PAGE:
Summer temperatures increase stress on fish and make quick and careful catch and release critical to their survival. Avoid fishing for cold water species (ie. trout) when water temperatures near 70 degrees. Some anglers now refrain from fishing if the temperature may reach 70 degrees at any time during the day. Fish are stressed in high temperatures and are less likely to survive when released.
Use tackle that is matched to the size and strength of the species for which you are fishing. This will enable you to land your fish more quickly and help ensure its
survival upon release.
Hook Removal Devices
Carry and use hemostats, long nose pliers or other hook removal devices to safely and quickly remove the hook from your catch.
Use a net when landing fish when possible. It reduces the stress on the fish. Use a net with a rubber bag. Rubber nets are less abrasive than cloth or knotted line and
are less like to catch on a fish’s gills. Hooks are also less likely to get caught in a rubber net.
Go Barbless! Barbless hooks allow for a quicker release and decrease injury to fish. If you buy flies, make sure the hooks are barbless or pinch the barbs down before fishing. Tie your flies with barbless hooks or compress the barb on the hook with pliers before you tie your fly. Consider using circle hooks, especially when fishing for saltwater species or fish that are prone to swallowing the hook. Using circle hooks reduces the chance of a fish being hooked deeply.
Get the Lead Out!
Go lead free and eliminate lead from your fishing. Use lead free materials ( i.e., tungsten) when tying flies and use lead substitutes for weight on your line.
Clean, Drain and Dry After Fishing
Stop the spread of invasive species. Clean your waders and boots carefully before moving to new waters. Remove any mud or plant material. Use rubber soles rather than felt soles when possible. Use rubber soles with studs or aluminum bars for safety in waters with slippery river bottoms. Check local fishing regulations to confirm what kind of soles are legal in the water you are fishing. Thoroughly clean your boat or float tube before moving to new waters. Remove any mud or plants before launching again. Power-wash your boat and trailer before moving to another watershed.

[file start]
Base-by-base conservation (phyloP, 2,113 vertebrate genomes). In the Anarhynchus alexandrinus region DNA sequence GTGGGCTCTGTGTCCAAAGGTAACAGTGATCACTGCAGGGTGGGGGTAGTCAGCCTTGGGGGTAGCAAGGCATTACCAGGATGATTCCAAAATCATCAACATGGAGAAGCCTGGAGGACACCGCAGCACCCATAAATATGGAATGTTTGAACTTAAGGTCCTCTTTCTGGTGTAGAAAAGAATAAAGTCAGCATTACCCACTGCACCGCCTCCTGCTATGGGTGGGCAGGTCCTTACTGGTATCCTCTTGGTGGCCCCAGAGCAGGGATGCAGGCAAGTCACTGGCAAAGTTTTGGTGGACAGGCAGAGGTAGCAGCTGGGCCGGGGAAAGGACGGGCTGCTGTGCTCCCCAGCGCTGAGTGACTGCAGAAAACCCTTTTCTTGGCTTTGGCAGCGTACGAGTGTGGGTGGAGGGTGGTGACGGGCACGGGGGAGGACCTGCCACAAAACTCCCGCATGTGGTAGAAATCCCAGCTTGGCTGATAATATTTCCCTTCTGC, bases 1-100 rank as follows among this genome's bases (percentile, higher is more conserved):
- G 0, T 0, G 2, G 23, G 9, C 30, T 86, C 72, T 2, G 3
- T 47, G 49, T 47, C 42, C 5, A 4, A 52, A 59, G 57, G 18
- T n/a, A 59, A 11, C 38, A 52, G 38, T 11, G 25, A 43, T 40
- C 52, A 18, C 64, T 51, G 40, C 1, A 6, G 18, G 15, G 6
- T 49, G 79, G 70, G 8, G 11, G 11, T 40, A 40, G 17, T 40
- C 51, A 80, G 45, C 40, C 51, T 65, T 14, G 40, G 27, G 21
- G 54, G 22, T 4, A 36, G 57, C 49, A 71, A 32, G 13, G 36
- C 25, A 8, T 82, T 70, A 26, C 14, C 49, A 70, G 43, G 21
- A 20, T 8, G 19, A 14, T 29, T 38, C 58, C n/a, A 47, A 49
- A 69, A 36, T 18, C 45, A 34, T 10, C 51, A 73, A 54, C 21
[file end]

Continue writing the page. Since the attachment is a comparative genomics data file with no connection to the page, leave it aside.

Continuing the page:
Pack it Out!
Take all waste materials with you. Don’t leave leader and tippet material where it may harm birds. Dispose of leader and tippet materials properly in your fishing vest or bag.
Protect the Fish
Avoid walking on spawning beds and redds when wading streams. Avoid targeting spawning fish. Catching them may interrupt the spawning process and catching a fish that is already weakened by spawning decreases its chance of survival.
Protect the Stream
Choose access to fishing spots wisely. Avoid walking on fragile stream banks and help prevent erosion and damage to stream banks. Avoid disturbing fragile plants or wildlife nesting or breeding areas.
Know the regulations where you are fishing and follow them. Be aware of size limits, seasonal fishing prohibitions and protected species. For example, fishing for bull trout in some areas of the west is prohibited. Know the trespass laws where you are fishing and respect public and private property. Report illegal activity and littering.
Click here to download PDF Version
Aquatic Invasive Species.(n.d.) Retrieved from http//www.michigan.gov/invasivespecies
Danylchuk, A. The Release: Fundamentals of fish and the path to responsible angling. (2015) Retrieved from http://www.patagonia.com/thecleanestline.
Keepemwet Tips.(n.d.) Retrieved from http//www.keepemwet.org.
Tips for Catch and Release (Brochure). (n.d.) Livingston, MT: Fly Fishers International.
Tips for Responsible Fishing. (n.d) Retrieved from http//www.treadlightly.org.
Tips for Saltwater Catch and Release (Brochure). (n.d.) Livingston, MT: Fly Fishers International.
Use Circle Hooks. Retrieved from http//singlehooks.org.
Fly Fishers International
Approved by the Executive Committee
April 23, 2018